New clinical guideline to help clinicians treat circadian rhythm sleep-wake disorders

October 14, 2015

DARIEN, IL - A new clinical practice guideline published by the American Academy of Sleep Medicine provides clinicians with updated recommendations for the treatment of intrinsic circadian rhythm sleep-wake disorders (CRSWDs).

The guideline, which is published in the Oct. 15 issue of the Journal of Clinical Sleep Medicine, updates previously published practice parameters for the treatment of advanced sleep-wake phase disorder, delayed sleep-wake phase disorder, non-24-hour sleep-wake rhythm disorder, and irregular sleep-wake rhythm disorder. Developed by an expert task force and approved by the AASM board of directors, the guideline was based on a systematic literature review, assessment of the evidence using the GRADE methodology, and meta-analyses.

"This new clinical practice guideline promotes high quality, patient-centered care for people who have an intrinsic circadian rhythm sleep-wake disorder," said AASM President Dr. Nathaniel Watson. "I expect this guideline will catalyze future research that will further our understanding of the treatment of these disorders."

Among the recommendations included in the guideline are: Due to either insufficient or absent data, no recommendations were provided for other treatments such as prescribed sleep-wake scheduling or wakefulness-promoting medications.

It is important for clinicians to note that the new clinical guideline did not update the existing practice parameters for the two circadian rhythm sleep-wake disorders that are extrinsic: shift work disorder and jet lag disorder.

According to the AASM, circadian rhythm sleep-wake disorders are caused by alterations of the circadian time-keeping system, its entrainment mechanisms, or a misalignment of the endogenous circadian rhythm and the external environment. While intrinsic disorders are thought to exist predominantly due to innate phenomena, extrinsic disorders predominantly arise from environmental influences.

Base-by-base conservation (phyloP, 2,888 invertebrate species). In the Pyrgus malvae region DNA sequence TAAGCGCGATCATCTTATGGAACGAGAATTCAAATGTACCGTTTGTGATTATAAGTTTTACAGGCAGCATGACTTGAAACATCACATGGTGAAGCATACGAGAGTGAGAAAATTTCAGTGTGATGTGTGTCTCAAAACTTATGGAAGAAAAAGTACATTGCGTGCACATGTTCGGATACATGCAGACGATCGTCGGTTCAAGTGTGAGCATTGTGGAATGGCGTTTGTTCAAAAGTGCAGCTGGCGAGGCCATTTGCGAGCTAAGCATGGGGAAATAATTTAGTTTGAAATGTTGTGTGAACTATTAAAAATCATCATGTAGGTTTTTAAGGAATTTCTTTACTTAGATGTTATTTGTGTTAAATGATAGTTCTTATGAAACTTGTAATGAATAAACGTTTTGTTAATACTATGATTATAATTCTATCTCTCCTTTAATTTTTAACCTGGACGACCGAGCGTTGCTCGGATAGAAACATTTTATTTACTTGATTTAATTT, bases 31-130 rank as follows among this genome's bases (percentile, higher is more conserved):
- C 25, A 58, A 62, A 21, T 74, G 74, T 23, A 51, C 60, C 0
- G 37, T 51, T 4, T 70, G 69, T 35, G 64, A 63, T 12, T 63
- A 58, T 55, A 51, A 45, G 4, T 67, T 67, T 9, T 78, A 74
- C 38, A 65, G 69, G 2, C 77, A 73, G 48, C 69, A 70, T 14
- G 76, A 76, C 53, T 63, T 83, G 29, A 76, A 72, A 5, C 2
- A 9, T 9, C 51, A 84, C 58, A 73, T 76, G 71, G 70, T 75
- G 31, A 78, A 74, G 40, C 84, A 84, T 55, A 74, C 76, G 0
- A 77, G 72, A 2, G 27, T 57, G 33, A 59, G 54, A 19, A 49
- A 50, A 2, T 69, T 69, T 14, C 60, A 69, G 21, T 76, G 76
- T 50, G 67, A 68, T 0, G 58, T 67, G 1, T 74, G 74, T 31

The AASM reports that the most common presenting symptoms of circadian rhythm sleep-wake disorders are difficulty initiating and maintaining sleep, and excessive sleepiness. Left untreated, these disorders can cause adverse health outcomes; impairments in social, occupational and educational performance; and safety concerns.
-end-
Help for individuals with an ongoing sleep problem is available at more than 2,500 AASM accredited sleep disorders centers across the U.S. Visit http://www.sleepeducation.org to find a local accredited sleep center and learn more about circadian rhythm sleep-wake disorders.

To request a copy of the paper, "Clinical Practice Guideline for the Treatment of Intrinsic Circadian Rhythm Sleep-Wake Disorders: Advanced Sleep-Wake Phase Disorder (ASWPD), Delayed Sleep-Wake Phase Disorder (DSWPD), Non-24-Hour Sleep-Wake Rhythm Disorder (N24SWD), and Irregular Sleep-Wake Rhythm Disorder (ISWRD). An Update for 2015," or the editorial, "Do Evidence-Based Treatments for Circadian Rhythm Sleep-Wake Disorders Make the GRADE? Updated Guidelines Point to Need for More Clinical Research," or to arrange an interview with an AASM spokesperson, please contact Communications Coordinator Lynn Celmer at 630-737-9700, ext. 9364, or lcelmer@aasmnet.org.

About the American Academy of Sleep Medicine